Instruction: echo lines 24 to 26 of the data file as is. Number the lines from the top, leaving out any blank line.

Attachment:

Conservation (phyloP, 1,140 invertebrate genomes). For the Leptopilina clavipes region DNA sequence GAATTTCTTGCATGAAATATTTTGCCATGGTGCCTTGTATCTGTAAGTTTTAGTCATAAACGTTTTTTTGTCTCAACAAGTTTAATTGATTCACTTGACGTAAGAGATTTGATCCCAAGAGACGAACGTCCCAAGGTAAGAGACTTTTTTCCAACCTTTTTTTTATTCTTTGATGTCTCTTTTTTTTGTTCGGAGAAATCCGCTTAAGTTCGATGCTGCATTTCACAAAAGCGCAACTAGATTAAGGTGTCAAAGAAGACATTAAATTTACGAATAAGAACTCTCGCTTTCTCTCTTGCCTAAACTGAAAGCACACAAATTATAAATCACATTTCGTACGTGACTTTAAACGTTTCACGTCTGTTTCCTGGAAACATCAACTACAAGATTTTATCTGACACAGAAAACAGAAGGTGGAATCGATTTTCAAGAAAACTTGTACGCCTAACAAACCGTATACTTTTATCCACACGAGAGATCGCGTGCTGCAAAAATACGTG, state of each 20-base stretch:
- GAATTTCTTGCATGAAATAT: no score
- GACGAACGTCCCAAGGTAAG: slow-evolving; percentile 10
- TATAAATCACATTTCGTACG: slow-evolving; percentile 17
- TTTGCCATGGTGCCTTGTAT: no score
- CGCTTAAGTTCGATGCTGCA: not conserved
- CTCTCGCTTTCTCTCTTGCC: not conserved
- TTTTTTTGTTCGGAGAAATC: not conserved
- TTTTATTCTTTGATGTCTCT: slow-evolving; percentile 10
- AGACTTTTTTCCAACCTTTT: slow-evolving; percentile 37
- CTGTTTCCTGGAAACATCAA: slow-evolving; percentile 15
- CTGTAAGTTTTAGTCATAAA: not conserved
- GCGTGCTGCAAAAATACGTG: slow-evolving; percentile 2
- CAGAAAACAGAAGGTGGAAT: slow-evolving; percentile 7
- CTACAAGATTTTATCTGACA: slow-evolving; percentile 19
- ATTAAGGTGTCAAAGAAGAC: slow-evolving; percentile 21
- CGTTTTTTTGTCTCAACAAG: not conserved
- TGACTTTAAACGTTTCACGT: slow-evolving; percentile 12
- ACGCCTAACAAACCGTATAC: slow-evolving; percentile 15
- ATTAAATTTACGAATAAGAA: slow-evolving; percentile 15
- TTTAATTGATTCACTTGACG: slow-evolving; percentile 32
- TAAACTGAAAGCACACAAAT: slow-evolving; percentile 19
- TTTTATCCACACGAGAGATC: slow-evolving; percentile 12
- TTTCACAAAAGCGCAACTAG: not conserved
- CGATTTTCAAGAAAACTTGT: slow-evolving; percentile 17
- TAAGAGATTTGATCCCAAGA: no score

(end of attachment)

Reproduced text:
- TTTCACAAAAGCGCAACTAG: not conserved
- CGATTTTCAAGAAAACTTGT: slow-evolving; percentile 17
- TAAGAGATTTGATCCCAAGA: no score